Fight to Protect the Love in Your Relationship

When we communicate with one another, we are attempting to make an emotional connection - with our eyes, our body, our words. This is because humans are social beings; our brains are programmed to seek love and empathy from others.

So what about getting defensive? Does that go against the natural program of love-seeking? Surprisingly enough, no.

When couples fight over silly things and become defensive (even though they don't need to), there is an underlying reason for it. We may not realize it during a fight, but we pick up on things and fight over them because we are each concerned about our role in the relationships we are in. When a partner comments about something small, the other may become defensive, scared that this means they are a "bad" partner or that their partner loves them less. Sounds silly, right? But we all do it!

Beyond that, there are also subconscious questions buzzing in our minds when we fight over small things, make them look bigger, or become defensive. In these altercations, what we're really saying and asking each other is:

  • Are you accessible when I reach out to you?
  • Will you respond to my needs and requests?
  • Are you engaged in our relationship?

In other words, "Will you be there for me when I need you?" This is the basic question of attachment. Deep down, we all have these insecurities, and it's reflected in the way we interact with others, especially significant others. It's almost like our brains are telling us, "Fight! Then you will know if they love you!"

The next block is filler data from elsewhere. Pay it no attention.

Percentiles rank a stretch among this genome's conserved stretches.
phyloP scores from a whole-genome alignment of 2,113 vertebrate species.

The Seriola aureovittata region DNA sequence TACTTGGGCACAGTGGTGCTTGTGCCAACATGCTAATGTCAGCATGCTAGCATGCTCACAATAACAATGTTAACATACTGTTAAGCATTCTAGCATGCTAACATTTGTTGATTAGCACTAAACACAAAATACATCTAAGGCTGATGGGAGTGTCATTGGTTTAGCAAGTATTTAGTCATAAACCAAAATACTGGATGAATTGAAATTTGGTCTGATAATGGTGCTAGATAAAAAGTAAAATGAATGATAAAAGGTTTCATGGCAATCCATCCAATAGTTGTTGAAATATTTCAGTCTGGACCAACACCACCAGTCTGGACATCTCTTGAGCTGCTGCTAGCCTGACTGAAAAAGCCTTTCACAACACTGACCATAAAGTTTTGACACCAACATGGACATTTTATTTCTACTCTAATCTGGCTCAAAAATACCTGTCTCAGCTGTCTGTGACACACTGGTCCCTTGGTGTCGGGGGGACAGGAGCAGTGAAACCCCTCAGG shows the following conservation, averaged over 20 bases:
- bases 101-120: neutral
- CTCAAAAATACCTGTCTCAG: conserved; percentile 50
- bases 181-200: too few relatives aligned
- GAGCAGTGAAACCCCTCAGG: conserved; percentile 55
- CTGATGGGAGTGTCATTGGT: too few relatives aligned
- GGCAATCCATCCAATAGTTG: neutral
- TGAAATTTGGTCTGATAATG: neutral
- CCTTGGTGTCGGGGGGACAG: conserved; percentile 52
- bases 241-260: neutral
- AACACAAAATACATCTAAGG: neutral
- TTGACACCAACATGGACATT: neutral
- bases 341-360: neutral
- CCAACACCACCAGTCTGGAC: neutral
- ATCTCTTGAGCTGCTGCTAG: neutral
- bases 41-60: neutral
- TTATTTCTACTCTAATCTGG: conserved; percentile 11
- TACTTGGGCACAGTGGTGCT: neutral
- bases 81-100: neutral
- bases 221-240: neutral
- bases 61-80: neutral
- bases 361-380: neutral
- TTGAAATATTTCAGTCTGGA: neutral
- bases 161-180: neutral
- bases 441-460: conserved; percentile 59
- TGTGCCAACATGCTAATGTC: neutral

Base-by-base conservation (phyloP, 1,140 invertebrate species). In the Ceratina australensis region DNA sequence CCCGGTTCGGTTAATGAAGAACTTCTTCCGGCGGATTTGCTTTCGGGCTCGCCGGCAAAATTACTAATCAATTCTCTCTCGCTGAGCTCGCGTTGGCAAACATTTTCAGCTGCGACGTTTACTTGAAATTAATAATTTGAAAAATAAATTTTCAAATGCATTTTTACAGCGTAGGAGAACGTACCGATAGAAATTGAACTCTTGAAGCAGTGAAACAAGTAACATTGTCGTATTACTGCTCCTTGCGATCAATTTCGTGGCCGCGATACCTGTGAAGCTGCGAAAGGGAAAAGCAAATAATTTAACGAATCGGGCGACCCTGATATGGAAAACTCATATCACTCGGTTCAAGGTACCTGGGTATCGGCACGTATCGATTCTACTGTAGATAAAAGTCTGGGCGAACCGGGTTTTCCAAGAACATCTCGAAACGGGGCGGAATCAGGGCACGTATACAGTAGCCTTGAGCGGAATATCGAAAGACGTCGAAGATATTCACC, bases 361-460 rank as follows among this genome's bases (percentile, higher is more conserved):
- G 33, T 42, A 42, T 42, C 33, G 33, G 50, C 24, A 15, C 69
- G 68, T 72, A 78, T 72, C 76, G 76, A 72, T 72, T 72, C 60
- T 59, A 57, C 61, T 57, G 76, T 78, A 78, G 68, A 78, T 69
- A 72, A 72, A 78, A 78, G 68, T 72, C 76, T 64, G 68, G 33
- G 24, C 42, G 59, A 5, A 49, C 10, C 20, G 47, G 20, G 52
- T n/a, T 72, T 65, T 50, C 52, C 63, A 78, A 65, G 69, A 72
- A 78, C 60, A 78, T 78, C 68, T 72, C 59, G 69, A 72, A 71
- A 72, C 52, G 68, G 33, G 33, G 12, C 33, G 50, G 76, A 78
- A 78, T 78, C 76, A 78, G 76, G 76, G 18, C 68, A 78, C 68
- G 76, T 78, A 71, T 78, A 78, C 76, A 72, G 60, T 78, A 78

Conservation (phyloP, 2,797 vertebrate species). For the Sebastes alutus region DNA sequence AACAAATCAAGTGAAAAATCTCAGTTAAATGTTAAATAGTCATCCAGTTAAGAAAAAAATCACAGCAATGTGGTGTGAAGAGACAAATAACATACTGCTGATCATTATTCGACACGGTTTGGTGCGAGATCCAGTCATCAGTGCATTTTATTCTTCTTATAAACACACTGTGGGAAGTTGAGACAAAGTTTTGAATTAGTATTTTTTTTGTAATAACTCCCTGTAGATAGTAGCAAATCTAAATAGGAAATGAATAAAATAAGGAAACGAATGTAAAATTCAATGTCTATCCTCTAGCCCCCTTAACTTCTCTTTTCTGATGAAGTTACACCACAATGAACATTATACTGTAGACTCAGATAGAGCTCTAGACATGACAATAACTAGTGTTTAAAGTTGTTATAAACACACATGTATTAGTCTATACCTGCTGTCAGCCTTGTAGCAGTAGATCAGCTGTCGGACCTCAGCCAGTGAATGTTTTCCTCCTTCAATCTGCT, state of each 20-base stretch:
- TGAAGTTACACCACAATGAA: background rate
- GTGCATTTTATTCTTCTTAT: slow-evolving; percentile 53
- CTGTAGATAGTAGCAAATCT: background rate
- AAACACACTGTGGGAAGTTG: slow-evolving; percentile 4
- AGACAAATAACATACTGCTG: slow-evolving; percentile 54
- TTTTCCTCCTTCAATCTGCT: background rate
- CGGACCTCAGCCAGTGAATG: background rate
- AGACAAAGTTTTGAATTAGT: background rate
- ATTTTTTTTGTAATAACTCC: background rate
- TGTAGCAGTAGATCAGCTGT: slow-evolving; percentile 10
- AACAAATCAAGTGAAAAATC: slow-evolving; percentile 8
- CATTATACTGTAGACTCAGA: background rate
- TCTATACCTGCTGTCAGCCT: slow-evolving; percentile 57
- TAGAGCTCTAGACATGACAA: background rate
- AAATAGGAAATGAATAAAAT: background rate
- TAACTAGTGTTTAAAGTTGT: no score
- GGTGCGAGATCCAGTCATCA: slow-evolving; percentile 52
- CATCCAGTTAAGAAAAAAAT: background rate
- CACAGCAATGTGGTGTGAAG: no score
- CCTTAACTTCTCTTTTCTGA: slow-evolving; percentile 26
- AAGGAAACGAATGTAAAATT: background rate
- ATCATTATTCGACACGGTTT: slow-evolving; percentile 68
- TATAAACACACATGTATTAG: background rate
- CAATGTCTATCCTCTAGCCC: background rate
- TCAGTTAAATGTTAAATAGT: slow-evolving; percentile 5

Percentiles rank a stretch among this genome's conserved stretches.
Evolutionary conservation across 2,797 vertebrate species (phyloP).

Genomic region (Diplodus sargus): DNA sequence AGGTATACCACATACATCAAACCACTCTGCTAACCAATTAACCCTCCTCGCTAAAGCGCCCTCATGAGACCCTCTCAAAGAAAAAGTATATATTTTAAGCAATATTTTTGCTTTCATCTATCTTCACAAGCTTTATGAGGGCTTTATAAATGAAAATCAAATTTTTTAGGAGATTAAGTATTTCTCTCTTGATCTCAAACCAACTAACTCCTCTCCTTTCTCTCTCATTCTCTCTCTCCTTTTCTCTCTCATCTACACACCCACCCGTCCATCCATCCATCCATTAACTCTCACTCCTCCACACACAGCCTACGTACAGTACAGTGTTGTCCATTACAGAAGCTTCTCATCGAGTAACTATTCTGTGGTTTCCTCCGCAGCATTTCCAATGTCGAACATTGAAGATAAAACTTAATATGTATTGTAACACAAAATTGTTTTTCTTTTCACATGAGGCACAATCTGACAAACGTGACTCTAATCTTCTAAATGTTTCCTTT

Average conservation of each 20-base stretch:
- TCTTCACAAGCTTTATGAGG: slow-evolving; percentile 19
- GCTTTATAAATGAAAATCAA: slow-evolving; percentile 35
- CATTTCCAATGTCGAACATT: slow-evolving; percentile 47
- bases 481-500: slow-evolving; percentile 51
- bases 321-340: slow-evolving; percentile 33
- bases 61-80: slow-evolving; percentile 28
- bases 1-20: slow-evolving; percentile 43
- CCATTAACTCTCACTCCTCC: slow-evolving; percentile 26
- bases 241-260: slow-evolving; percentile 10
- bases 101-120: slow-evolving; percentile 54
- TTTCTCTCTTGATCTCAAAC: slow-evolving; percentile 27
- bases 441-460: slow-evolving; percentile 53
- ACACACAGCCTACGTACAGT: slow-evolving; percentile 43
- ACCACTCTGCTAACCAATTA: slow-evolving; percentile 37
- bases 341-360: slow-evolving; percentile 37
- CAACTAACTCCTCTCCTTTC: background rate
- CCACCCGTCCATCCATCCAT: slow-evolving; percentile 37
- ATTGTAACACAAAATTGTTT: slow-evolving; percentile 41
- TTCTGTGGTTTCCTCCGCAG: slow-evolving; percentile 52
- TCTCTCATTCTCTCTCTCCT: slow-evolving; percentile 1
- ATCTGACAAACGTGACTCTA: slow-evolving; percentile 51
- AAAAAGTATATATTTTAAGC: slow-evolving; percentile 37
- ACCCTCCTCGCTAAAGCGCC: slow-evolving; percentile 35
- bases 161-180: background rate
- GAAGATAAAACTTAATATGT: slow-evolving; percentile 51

What does this mean for couples in a strained relationship, or a relationship where the love is "dying"?

Are you and your partner trying to avoid conflict, thinking that this is the best way to keep a relationship "safe"? Think about what we just said about conflict. If, during conflict, our brains are using conflict to find out whether to other person is really committed, why would we give that up? Healthy conflict that respects boundaries can help couples air problems, reach out to one another, reveal true needs, and test their commitment to each other and the relationship. In other words, if you pretend there are no problems, how can you know whether the two of you are willing to heal it? A couple that never fights never learns to love each other more deeply.

Protect the love and commitment in your relationship by accepting conflict as a normal part of life, and determine to handle it in a healthy way. In many ways, fighting is just our brains' way of re-connecting with other people!

If you need help learning how to fight to protect (not harm!) the love in your relationship, our Conflict Coach can help you do just that. Visit the Conflict Coach today to receive your free coaching session.

Neil Warner

Neil Warner

I'm the “relationship guru,” and my main focus is to increase the quality of love-based relationship experiences. In this ground-breaking guide I offer useful strategies on healing a difficult angry relationship with love and compassion. You don't have to stay in an unhealthy relationship one more minute. Let us share our tools with you today.

We can begin by you having a complimentary consultation (by clicking here), with a plan for action to change your life with new skills included. Just click this link and get started now!

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